They don't make Inns like they used to

"Old John would have it that they must sit in the bar, and nobody objecting, into the bar they went. All bars are snug places, but the Maypole's was the very snuggest, cosiest, and completest bar, that ever the wit of man devised. Such amazing bottles in old oaken pigeon-holes; such gleaming tankards dangling from pegs at about the same inclination as thirsty men would hold them to their lips; such sturdy little Dutch kegs ranged in rows on shelves; so many lemons hanging in separate nets, and forming the fragrant grove already mentioned in this chronicle, suggestive, with goodly loaves of snowy sugar stowed away hard by, of punch, idealised beyond all mortal knowledge; such closets, such presses, such drawers full of pipes, such places for putting things away in hollow window-seats, all crammed to the throat with eatables, drinkables, or savoury condiments; lastly, and to crown all, as typical of the immense resources of the establishment, and its defiances to all visitors to cut and come again, such a stupendous cheese!

It is a poor heart that never rejoices—it must have been the poorest, weakest, and most watery heart that ever beat, which would not have warmed towards the Maypole bar. Mrs Varden's did directly. She could no more have reproached John Willet among those household gods, the kegs and bottles, lemons, pipes, and cheese, than she could have stabbed him with his own bright carving-knife. The order for dinner too—it might have soothed a savage. 'A bit of fish,' said John to the cook, 'and some lamb chops (breaded, with plenty of ketchup), and a good salad, and a roast spring chicken, with a dish of sausages and mashed potatoes, or something of that sort.' Something of that sort! The resources of these inns! To talk carelessly about dishes, which in themselves were a first-rate holiday kind of dinner, suitable to one's wedding-day, as something of that sort: meaning, if you can't get a spring chicken, any other trifle in the way of poultry will do—such as a peacock, perhaps! The kitchen too, with its great broad cavernous chimney; the kitchen, where nothing in the way of cookery seemed impossible; where you could believe in anything to eat, they chose to tell you of. Mrs Varden returned from the contemplation of these wonders to the bar again, with a head quite dizzy and bewildered. Her housekeeping capacity was not large enough to comprehend them. She was obliged to go to sleep. Waking was pain, in the midst of such immensity."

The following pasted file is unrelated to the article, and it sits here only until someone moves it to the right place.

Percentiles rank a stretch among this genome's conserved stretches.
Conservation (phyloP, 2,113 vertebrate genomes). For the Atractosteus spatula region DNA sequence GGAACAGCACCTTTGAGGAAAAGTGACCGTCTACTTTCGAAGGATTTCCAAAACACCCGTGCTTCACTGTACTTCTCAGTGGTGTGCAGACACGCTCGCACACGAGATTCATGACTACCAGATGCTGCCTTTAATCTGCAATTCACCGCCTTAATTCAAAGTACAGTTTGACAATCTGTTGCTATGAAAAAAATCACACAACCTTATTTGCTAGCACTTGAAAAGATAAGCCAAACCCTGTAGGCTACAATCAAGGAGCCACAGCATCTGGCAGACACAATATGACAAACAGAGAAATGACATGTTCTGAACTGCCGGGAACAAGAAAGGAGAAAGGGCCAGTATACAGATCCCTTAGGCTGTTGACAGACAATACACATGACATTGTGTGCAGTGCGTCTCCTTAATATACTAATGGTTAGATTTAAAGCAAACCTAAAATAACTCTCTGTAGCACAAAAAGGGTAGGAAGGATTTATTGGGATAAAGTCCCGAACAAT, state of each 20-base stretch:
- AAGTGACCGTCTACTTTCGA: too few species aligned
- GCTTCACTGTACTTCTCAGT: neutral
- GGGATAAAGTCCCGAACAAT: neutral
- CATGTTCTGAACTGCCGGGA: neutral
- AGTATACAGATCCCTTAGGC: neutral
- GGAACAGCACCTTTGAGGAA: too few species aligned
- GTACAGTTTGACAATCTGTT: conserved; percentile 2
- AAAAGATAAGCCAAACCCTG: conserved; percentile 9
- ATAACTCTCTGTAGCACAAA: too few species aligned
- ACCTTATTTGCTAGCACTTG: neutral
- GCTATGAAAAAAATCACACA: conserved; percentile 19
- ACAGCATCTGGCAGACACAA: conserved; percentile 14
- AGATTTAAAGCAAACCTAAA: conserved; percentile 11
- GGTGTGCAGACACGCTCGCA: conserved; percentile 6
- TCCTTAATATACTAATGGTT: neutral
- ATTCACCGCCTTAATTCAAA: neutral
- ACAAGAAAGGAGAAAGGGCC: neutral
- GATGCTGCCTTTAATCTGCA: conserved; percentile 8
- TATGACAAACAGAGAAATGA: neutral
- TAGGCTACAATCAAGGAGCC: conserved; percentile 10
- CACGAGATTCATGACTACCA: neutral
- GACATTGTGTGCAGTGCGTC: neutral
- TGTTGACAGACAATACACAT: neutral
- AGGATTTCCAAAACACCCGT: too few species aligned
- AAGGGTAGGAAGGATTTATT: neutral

--Charles Dickens, Ch. 19, Barnaby Rudge

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